To David…without whose needle under the thumbnail I would not have bled these words…
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When the ubiquitous phone rang, as it was forever doing, Stan’s hand would cobra-‐‑strike the receiver and, in response to the unheard ‘how are you?’, he would explosively proclaim, ‘I’m alive !!’ ……. Not anymore.
Stanley Tennenbaum, American mathematician, died on 04 May 2005, age 78 ……. sitting in a chair, a phone in his hand.
On 07 April 2006, a ‘Conference in Memory of Stanley Tennenbaum’ was held at the Graduate Center of the City University of New York (CUNY). As befits the man, it was casual, nothing pompous, little formality. Filling the typical, unremarkable, non-‐‑descript conference room were friends, colleagues, graduate students, people who had known him intimately for years, people who had scant acquaintance, people who had met him only indirectly through his work, those who knew him but by name. There were intimates from the student days at the University of Chicago, Bill Howard, Ray Smullyan, Anil Nerode, Mel Nathanson when he was a graduate student at the University of Rochester, John Conway through a chance meeting at one of his talks on surreal numbers, Angus MacIntyre, Stan known to him only through Stan’s theorem ‘No countable non-‐‑standard model of Peano arithmetic can be recursive’ .
As I watched the video recording plaudits, tributes, critiques, analyses, reminiscences, commentaries I wondered that should I be meeting Stan for the first time through this day, would I have any idea of the man at all?
Would this pastiche of disconnected yet colorful anecdotes mixed into a stew of wild stories implying a kook or a nut flavored with a soupcon of arid mathematical erudition topped off with a skein of superficial notions of various of his ideas and attitudes provide even an inchoate version? Indeed there appeared an inverse relation as to penetrating understanding of those who knew him best to those who knew him only indirectly through his work ….. the most insightful, sensitive elucidation of his mathematical essence from a younger mathematician who did not know him, only his work, Angus MacIntyre, the great tragedy being that they both rubbed shoulders at the Institute For Advanced Study, but Mr MacIntyre, one of the anointed that Stan would have been fascinated and utterly delighted to know, too shy to speak to him.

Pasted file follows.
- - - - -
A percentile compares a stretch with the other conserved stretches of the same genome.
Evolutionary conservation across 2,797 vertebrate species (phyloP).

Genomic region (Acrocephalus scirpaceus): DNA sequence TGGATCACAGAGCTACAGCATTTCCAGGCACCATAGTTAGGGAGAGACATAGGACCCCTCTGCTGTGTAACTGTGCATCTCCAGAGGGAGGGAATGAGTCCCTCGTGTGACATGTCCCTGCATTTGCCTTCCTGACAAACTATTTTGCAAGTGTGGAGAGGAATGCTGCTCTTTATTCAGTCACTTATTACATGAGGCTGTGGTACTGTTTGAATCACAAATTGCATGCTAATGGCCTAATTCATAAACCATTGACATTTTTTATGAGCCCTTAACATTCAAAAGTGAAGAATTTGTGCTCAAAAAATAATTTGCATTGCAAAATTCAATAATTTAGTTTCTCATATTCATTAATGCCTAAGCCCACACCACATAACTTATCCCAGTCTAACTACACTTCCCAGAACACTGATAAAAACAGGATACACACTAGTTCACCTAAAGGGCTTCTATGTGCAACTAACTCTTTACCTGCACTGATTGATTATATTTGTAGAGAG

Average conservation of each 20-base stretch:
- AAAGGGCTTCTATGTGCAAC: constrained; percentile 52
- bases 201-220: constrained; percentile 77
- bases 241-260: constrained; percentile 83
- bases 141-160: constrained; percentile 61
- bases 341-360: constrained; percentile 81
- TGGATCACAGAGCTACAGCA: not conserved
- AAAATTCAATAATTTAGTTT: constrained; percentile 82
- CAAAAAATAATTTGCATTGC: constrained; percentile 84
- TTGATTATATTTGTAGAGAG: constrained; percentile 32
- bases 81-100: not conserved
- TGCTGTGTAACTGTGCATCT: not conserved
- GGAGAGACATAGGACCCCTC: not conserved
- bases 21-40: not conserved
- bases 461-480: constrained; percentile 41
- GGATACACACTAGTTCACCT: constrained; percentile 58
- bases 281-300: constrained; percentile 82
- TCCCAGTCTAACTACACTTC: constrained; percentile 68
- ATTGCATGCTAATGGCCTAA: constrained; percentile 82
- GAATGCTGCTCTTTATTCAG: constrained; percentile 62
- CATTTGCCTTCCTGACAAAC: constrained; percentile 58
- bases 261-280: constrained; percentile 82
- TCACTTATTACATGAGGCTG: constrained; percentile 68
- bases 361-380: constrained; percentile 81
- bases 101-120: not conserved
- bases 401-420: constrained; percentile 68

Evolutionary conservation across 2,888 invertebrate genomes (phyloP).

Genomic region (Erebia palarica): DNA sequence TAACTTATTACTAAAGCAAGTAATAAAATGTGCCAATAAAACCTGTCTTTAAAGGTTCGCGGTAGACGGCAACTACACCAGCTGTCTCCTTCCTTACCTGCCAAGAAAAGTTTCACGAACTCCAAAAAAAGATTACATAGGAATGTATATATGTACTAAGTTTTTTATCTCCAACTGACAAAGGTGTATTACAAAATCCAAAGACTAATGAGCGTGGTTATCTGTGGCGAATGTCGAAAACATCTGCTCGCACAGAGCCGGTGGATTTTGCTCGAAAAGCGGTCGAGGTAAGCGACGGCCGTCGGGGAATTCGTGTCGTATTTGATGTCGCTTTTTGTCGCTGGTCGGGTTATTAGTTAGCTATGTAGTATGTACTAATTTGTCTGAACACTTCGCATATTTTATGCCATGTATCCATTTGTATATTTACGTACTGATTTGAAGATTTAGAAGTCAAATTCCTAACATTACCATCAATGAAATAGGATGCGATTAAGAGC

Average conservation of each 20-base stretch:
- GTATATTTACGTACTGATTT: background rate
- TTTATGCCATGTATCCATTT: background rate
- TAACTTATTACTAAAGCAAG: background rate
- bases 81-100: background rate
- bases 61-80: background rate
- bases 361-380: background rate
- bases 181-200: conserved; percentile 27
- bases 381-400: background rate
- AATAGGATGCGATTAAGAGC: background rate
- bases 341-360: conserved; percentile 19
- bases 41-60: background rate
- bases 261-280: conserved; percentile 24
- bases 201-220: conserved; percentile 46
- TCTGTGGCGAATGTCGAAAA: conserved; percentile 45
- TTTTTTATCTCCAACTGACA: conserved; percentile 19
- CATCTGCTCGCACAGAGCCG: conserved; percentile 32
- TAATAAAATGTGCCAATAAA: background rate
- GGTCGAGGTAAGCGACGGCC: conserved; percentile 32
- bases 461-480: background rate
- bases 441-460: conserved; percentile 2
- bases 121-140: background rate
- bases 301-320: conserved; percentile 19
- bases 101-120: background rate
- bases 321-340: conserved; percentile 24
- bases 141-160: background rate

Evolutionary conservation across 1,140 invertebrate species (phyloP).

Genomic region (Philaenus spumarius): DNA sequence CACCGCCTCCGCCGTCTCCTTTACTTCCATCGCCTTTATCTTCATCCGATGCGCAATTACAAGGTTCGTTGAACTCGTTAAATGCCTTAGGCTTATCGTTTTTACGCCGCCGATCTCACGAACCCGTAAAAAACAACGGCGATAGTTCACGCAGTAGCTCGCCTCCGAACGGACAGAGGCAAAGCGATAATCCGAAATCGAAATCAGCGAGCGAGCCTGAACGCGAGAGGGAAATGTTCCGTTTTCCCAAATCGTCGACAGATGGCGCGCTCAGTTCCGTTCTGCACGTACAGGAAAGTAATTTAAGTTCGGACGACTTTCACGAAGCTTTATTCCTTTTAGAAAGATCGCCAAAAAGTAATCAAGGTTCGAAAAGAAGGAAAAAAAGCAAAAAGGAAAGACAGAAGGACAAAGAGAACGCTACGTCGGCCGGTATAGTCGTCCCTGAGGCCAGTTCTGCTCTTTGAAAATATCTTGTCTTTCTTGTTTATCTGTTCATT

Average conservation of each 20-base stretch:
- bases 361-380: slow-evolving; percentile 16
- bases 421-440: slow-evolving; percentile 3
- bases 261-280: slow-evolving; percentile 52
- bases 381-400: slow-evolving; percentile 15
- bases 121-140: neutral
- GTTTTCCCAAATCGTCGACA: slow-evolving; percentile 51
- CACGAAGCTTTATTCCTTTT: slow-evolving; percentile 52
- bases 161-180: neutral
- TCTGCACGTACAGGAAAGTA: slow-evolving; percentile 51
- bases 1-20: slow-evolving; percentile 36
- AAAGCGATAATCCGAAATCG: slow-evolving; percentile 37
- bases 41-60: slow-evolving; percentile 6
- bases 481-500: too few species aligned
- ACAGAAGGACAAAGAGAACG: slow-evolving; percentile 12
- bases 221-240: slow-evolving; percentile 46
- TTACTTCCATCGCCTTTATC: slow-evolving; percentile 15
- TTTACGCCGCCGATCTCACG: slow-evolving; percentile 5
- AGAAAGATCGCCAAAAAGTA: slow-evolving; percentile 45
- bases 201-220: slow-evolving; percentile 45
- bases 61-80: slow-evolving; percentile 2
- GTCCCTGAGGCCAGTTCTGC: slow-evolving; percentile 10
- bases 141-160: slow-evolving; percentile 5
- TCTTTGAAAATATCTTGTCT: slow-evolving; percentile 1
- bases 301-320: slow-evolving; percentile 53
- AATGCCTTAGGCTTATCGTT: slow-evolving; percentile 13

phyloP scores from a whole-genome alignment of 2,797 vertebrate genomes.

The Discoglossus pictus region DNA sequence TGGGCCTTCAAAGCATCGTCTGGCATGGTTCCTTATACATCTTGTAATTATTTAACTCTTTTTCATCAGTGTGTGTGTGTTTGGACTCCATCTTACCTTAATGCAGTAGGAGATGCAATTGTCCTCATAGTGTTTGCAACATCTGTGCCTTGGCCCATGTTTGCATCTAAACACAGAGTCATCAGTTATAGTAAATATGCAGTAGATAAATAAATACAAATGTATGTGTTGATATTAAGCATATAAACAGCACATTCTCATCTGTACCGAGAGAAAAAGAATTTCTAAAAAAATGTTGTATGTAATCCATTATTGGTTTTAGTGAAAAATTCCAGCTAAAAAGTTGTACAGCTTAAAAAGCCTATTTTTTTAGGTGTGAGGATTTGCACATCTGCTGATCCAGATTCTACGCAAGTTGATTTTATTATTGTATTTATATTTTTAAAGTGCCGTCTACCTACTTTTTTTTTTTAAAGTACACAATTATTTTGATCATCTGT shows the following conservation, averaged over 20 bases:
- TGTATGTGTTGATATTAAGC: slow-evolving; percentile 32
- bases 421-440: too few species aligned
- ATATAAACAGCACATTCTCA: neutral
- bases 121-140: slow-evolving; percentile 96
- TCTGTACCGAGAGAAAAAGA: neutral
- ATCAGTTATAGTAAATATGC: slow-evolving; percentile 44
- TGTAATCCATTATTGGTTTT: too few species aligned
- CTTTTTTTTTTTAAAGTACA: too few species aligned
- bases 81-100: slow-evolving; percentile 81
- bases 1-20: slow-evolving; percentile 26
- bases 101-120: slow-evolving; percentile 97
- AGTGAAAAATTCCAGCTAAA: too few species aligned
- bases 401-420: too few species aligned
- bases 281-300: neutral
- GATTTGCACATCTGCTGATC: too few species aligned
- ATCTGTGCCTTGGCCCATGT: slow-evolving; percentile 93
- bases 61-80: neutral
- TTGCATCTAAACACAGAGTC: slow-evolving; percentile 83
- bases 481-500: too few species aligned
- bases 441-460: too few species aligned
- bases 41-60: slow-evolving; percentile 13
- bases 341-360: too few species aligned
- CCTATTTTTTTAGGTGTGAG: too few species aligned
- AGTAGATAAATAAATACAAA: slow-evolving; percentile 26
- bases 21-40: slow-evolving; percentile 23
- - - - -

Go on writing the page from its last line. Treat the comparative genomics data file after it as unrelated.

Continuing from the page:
That the conference day did take place speaks highly of those attending but the proceedings did not sum the man, bearing little witness to his passion for rational life, his deep curiosity, his robust knowledge, his endlessly fascinating persona, his extraordinary range of interests, his penetrating and creative views, his enormous intellectual stature, his deeply emotional love for life, his fully integrated and largely self constructed philosophical housing, and his placement at least in my mind in the pantheon of American originals.
I met Stan as a freshman of 17 at the University of Rochester in the fall of 1965, he recently appointed fully tenured professor of mathematics, when I happened in on his general calculus course that term. Coming to know him mainly through hanging out at his office over that year, he invited me to live with him and his family my sophomore year, early summer 1966 to early summer 1967, after which I continued to see him off and on until I left the U of R in spring 1969. I saw him once again at the Institute For Advanced Study in the spring of 1971, not again after that.
What follows are my recollections and memories of the man of greatest impact and influence on my life that, though his body spent, his spirit will persist.
These are the memories of a half a century ago, little attempt has been made to rely on anything but memory. As Einstein noted the mind is not a completely reliable tool for recording with fidelity the past. However, should this recounting of my most formative period give you the idea of the man, as Stan would have expressed it, then it has accomplished my aim.